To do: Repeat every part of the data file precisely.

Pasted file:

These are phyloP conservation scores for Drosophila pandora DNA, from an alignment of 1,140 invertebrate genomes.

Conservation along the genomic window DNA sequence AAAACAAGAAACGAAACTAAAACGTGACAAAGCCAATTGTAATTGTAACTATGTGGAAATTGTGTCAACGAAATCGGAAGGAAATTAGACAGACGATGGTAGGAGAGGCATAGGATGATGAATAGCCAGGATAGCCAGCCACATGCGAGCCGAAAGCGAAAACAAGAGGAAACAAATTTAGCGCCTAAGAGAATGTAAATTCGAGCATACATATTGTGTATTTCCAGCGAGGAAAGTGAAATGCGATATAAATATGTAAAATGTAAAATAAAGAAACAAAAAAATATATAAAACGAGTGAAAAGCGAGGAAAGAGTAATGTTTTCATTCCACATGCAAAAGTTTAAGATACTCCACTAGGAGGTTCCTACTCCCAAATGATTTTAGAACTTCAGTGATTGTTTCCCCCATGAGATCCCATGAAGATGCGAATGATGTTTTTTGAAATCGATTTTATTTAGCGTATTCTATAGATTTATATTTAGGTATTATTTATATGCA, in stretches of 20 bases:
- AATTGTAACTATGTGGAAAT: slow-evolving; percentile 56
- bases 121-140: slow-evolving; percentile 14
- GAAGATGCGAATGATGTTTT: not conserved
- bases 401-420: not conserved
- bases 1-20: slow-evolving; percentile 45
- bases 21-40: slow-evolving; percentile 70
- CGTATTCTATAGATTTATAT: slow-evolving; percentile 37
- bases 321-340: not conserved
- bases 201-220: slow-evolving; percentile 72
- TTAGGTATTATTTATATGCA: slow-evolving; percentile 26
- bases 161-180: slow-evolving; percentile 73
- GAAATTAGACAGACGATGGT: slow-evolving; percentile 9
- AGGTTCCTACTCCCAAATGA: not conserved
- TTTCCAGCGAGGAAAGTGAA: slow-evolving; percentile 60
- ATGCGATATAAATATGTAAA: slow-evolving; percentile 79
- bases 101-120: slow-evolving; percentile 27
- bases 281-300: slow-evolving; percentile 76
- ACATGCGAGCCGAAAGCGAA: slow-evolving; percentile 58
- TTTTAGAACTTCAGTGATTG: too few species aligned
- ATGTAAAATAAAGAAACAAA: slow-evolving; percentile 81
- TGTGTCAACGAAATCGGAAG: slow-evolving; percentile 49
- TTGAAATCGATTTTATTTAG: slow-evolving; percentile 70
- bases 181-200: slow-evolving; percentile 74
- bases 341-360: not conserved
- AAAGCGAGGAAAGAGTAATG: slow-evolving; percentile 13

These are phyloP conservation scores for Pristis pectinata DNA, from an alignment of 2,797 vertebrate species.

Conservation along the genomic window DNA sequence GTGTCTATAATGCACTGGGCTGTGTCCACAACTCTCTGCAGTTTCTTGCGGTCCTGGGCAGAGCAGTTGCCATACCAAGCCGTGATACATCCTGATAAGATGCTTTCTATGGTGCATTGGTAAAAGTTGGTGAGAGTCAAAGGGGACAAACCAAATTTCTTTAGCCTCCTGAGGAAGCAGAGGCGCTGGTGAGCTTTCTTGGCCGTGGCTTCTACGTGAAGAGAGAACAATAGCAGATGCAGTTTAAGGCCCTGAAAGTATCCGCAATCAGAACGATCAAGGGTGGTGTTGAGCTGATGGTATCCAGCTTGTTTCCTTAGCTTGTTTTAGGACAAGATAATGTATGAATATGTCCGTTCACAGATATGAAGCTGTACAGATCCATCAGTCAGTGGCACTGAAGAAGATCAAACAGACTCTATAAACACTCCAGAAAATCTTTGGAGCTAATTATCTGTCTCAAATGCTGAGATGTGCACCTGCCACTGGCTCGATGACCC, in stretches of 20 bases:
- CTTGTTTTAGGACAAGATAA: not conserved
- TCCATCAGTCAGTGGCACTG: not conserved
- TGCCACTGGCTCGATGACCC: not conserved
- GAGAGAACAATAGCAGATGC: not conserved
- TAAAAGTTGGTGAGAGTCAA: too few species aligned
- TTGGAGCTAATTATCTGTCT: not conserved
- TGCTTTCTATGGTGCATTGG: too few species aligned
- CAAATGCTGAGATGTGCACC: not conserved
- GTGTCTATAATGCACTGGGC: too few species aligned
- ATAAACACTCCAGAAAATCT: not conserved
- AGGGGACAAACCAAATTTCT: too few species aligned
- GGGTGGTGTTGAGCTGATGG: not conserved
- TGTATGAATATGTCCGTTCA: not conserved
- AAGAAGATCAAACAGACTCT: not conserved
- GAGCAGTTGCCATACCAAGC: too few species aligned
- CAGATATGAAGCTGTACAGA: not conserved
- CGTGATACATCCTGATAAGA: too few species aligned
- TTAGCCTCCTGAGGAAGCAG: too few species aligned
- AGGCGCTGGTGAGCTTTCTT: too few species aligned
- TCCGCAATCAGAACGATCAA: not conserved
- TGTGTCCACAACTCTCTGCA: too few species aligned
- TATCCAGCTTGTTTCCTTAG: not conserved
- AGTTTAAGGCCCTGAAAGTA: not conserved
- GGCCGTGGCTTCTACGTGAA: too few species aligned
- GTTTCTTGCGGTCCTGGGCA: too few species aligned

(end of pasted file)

These are phyloP conservation scores for Drosophila pandora DNA, from an alignment of 1,140 invertebrate genomes.

Conservation along the genomic window DNA sequence AAAACAAGAAACGAAACTAAAACGTGACAAAGCCAATTGTAATTGTAACTATGTGGAAATTGTGTCAACGAAATCGGAAGGAAATTAGACAGACGATGGTAGGAGAGGCATAGGATGATGAATAGCCAGGATAGCCAGCCACATGCGAGCCGAAAGCGAAAACAAGAGGAAACAAATTTAGCGCCTAAGAGAATGTAAATTCGAGCATACATATTGTGTATTTCCAGCGAGGAAAGTGAAATGCGATATAAATATGTAAAATGTAAAATAAAGAAACAAAAAAATATATAAAACGAGTGAAAAGCGAGGAAAGAGTAATGTTTTCATTCCACATGCAAAAGTTTAAGATACTCCACTAGGAGGTTCCTACTCCCAAATGATTTTAGAACTTCAGTGATTGTTTCCCCCATGAGATCCCATGAAGATGCGAATGATGTTTTTTGAAATCGATTTTATTTAGCGTATTCTATAGATTTATATTTAGGTATTATTTATATGCA, in stretches of 20 bases:
- AATTGTAACTATGTGGAAAT: slow-evolving; percentile 56
- bases 121-140: slow-evolving; percentile 14
- GAAGATGCGAATGATGTTTT: not conserved
- bases 401-420: not conserved
- bases 1-20: slow-evolving; percentile 45
- bases 21-40: slow-evolving; percentile 70
- CGTATTCTATAGATTTATAT: slow-evolving; percentile 37
- bases 321-340: not conserved
- bases 201-220: slow-evolving; percentile 72
- TTAGGTATTATTTATATGCA: slow-evolving; percentile 26
- bases 161-180: slow-evolving; percentile 73
- GAAATTAGACAGACGATGGT: slow-evolving; percentile 9
- AGGTTCCTACTCCCAAATGA: not conserved
- TTTCCAGCGAGGAAAGTGAA: slow-evolving; percentile 60
- ATGCGATATAAATATGTAAA: slow-evolving; percentile 79
- bases 101-120: slow-evolving; percentile 27
- bases 281-300: slow-evolving; percentile 76
- ACATGCGAGCCGAAAGCGAA: slow-evolving; percentile 58
- TTTTAGAACTTCAGTGATTG: too few species aligned
- ATGTAAAATAAAGAAACAAA: slow-evolving; percentile 81
- TGTGTCAACGAAATCGGAAG: slow-evolving; percentile 49
- TTGAAATCGATTTTATTTAG: slow-evolving; percentile 70
- bases 181-200: slow-evolving; percentile 74
- bases 341-360: not conserved
- AAAGCGAGGAAAGAGTAATG: slow-evolving; percentile 13

These are phyloP conservation scores for Pristis pectinata DNA, from an alignment of 2,797 vertebrate species.

Conservation along the genomic window DNA sequence GTGTCTATAATGCACTGGGCTGTGTCCACAACTCTCTGCAGTTTCTTGCGGTCCTGGGCAGAGCAGTTGCCATACCAAGCCGTGATACATCCTGATAAGATGCTTTCTATGGTGCATTGGTAAAAGTTGGTGAGAGTCAAAGGGGACAAACCAAATTTCTTTAGCCTCCTGAGGAAGCAGAGGCGCTGGTGAGCTTTCTTGGCCGTGGCTTCTACGTGAAGAGAGAACAATAGCAGATGCAGTTTAAGGCCCTGAAAGTATCCGCAATCAGAACGATCAAGGGTGGTGTTGAGCTGATGGTATCCAGCTTGTTTCCTTAGCTTGTTTTAGGACAAGATAATGTATGAATATGTCCGTTCACAGATATGAAGCTGTACAGATCCATCAGTCAGTGGCACTGAAGAAGATCAAACAGACTCTATAAACACTCCAGAAAATCTTTGGAGCTAATTATCTGTCTCAAATGCTGAGATGTGCACCTGCCACTGGCTCGATGACCC, in stretches of 20 bases:
- CTTGTTTTAGGACAAGATAA: not conserved
- TCCATCAGTCAGTGGCACTG: not conserved
- TGCCACTGGCTCGATGACCC: not conserved
- GAGAGAACAATAGCAGATGC: not conserved
- TAAAAGTTGGTGAGAGTCAA: too few species aligned
- TTGGAGCTAATTATCTGTCT: not conserved
- TGCTTTCTATGGTGCATTGG: too few species aligned
- CAAATGCTGAGATGTGCACC: not conserved
- GTGTCTATAATGCACTGGGC: too few species aligned
- ATAAACACTCCAGAAAATCT: not conserved
- AGGGGACAAACCAAATTTCT: too few species aligned
- GGGTGGTGTTGAGCTGATGG: not conserved
- TGTATGAATATGTCCGTTCA: not conserved
- AAGAAGATCAAACAGACTCT: not conserved
- GAGCAGTTGCCATACCAAGC: too few species aligned
- CAGATATGAAGCTGTACAGA: not conserved
- CGTGATACATCCTGATAAGA: too few species aligned
- TTAGCCTCCTGAGGAAGCAG: too few species aligned
- AGGCGCTGGTGAGCTTTCTT: too few species aligned
- TCCGCAATCAGAACGATCAA: not conserved
- TGTGTCCACAACTCTCTGCA: too few species aligned
- TATCCAGCTTGTTTCCTTAG: not conserved
- AGTTTAAGGCCCTGAAAGTA: not conserved
- GGCCGTGGCTTCTACGTGAA: too few species aligned
- GTTTCTTGCGGTCCTGGGCA: too few species aligned